Royal Mile walk with a Guide Dog

GUIDE DOG WEEK: Staff and volunteers from Guide Dogs Scotland gathered at Glamis Castle for the day,

GUIDE DOG WEEK: Staff and volunteers from Guide Dogs Scotland gathered at Glamis Castle for the day,

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THE GUIDE dogs were having a great time outdoors at the Glamis Castle event on Saturday, writes Hannah Messer.

Members of the public, owners of guide dogs and people who work at the Forfar centre were outside walking the Royal Mile, despite the wet weather, to raise awareness of both the blind and partially sighted.

The staff who were at the event, part of Guide Dogs Week 2012, were encouraging people to try sighted guiding walks, blindfold walks with dogs, short handle walks and interactive tasks with simulation spectacles.

The simulation spectacles demonstrated what it was like for people who suffered diabetic retinopathy, cataracts and retinitis pigmentosa. A blindfold was used to experience complete blindness.

There was a tent set up where visitors could pick up leaflets about the Guide Dogs and guess the name of a soft toy for a chance to win it.

I was lucky enough to get the chance to try out a walk with a dog whilst I was wearing a blindfold with Ian Flanigan.

Ian has been with Forfar Guide Dogs since 1973 and he put me at ease walking without my sight for 20 minutes. At one point I couldn’t find Jazz, the dog who was guiding me, although she was just by my side!

Walking with either a blindfold or the visual impairment spectacles definitely makes you appreciate what these people face everyday and how much of a help a guide dog is.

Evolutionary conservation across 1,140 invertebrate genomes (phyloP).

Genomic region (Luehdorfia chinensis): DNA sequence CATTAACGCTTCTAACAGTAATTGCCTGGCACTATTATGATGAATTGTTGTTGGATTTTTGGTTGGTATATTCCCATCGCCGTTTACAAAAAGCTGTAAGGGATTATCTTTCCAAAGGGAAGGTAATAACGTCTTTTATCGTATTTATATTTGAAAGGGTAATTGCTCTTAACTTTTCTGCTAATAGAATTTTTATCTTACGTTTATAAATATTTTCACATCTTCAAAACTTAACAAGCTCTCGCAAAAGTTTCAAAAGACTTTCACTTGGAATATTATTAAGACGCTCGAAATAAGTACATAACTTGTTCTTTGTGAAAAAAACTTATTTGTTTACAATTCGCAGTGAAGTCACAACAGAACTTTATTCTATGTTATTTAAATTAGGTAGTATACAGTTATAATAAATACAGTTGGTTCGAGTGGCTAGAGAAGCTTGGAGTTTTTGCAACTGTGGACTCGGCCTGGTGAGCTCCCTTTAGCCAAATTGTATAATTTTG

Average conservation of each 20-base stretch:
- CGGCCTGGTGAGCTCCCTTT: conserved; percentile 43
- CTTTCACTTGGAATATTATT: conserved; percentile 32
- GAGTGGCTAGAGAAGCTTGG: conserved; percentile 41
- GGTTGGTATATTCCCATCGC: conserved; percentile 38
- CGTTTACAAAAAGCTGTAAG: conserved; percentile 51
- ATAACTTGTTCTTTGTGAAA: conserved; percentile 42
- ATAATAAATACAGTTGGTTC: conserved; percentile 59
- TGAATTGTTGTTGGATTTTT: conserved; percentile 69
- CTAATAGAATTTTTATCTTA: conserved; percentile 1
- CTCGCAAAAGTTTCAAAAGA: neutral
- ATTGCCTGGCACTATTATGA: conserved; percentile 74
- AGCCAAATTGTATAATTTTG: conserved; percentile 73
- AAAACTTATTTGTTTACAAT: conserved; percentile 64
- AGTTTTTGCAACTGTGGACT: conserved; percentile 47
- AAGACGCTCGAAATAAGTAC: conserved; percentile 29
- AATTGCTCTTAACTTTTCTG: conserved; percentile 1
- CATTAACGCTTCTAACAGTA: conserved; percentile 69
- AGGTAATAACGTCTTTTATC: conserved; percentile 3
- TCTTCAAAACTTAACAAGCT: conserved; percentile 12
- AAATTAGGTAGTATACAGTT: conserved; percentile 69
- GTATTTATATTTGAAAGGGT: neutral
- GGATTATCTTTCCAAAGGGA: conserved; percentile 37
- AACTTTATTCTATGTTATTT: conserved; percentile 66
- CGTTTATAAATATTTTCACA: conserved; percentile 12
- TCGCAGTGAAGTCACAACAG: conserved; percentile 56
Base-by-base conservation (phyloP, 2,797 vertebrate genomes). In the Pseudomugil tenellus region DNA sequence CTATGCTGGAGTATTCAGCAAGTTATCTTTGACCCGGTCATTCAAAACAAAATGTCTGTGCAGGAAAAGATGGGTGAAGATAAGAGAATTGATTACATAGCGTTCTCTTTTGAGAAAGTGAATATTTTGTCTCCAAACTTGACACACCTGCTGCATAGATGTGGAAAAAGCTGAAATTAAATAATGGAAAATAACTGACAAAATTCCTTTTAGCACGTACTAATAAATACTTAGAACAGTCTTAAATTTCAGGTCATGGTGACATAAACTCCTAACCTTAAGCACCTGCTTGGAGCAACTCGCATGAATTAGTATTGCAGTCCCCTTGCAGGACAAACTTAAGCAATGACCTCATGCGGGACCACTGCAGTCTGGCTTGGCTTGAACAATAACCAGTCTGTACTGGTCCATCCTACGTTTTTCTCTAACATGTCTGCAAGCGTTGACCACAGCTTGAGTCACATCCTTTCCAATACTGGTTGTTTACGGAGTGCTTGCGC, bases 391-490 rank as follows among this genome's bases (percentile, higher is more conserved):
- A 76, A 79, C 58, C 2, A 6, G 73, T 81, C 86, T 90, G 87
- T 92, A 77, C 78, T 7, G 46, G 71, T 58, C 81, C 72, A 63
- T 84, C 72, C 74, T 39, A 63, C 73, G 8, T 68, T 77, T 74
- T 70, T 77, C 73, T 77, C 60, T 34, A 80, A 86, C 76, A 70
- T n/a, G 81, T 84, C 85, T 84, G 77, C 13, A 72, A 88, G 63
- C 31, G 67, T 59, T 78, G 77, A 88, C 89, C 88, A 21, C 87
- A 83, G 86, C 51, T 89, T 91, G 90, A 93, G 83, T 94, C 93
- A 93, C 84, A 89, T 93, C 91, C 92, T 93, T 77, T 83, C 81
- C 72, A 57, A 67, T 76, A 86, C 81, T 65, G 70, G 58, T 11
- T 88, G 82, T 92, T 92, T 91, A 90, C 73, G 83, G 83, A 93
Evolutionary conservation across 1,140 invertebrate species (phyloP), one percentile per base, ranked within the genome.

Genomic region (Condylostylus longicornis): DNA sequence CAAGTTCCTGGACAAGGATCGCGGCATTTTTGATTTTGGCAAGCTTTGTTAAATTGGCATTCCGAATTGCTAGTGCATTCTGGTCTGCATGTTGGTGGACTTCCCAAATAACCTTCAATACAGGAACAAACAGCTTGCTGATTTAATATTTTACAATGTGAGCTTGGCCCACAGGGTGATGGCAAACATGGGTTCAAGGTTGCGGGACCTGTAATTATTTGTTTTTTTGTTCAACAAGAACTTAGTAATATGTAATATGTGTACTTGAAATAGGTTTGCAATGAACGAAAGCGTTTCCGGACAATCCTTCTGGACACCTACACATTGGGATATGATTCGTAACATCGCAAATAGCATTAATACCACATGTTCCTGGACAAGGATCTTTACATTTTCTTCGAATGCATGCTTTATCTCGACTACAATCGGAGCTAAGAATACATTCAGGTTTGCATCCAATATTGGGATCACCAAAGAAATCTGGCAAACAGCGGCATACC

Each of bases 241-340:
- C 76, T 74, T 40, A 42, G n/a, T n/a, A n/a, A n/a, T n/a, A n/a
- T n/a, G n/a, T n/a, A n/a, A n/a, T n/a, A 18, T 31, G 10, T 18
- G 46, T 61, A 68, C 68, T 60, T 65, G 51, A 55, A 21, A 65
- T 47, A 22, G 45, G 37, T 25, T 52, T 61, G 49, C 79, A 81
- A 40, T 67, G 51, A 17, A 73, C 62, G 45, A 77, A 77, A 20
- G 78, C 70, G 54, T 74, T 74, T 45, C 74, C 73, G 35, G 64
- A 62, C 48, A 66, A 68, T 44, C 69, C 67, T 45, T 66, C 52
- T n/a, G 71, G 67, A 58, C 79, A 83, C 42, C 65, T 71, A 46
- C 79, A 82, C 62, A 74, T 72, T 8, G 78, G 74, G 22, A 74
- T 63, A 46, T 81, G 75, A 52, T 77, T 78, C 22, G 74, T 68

I met a woman called Marjorie Hughes, who had been blind since birth, and she had her fifth dog who was called James. She also works as a receptionist at the Forfar centre.

She said: “James has a lovely nature and is very willing to help.”

Guide Dogs rely heavily on donations as the organisation is not funded by the government and they also rely on their many volunteers which is why Guide Dogs Week is so important to raise awareness and funds.

During the week, Guide Dogs Scotland encourages members of the public to develop their own challenges to raise money for Guide Dogs and the activities don’t have to be complicated. People could get a group of friends together and have dinner in the dark, organise a karaoke party and sing in blind fold or organise a pub quiz with sensory rounds that people do in blindfold.

The Forfar centre is desperately looking for puppy walkers in the local area and anyone interested can contact the centre on 0845 372 7408 or you can find out more about the Guide Dogs and other events by visiting www.guidedogs.org.uk.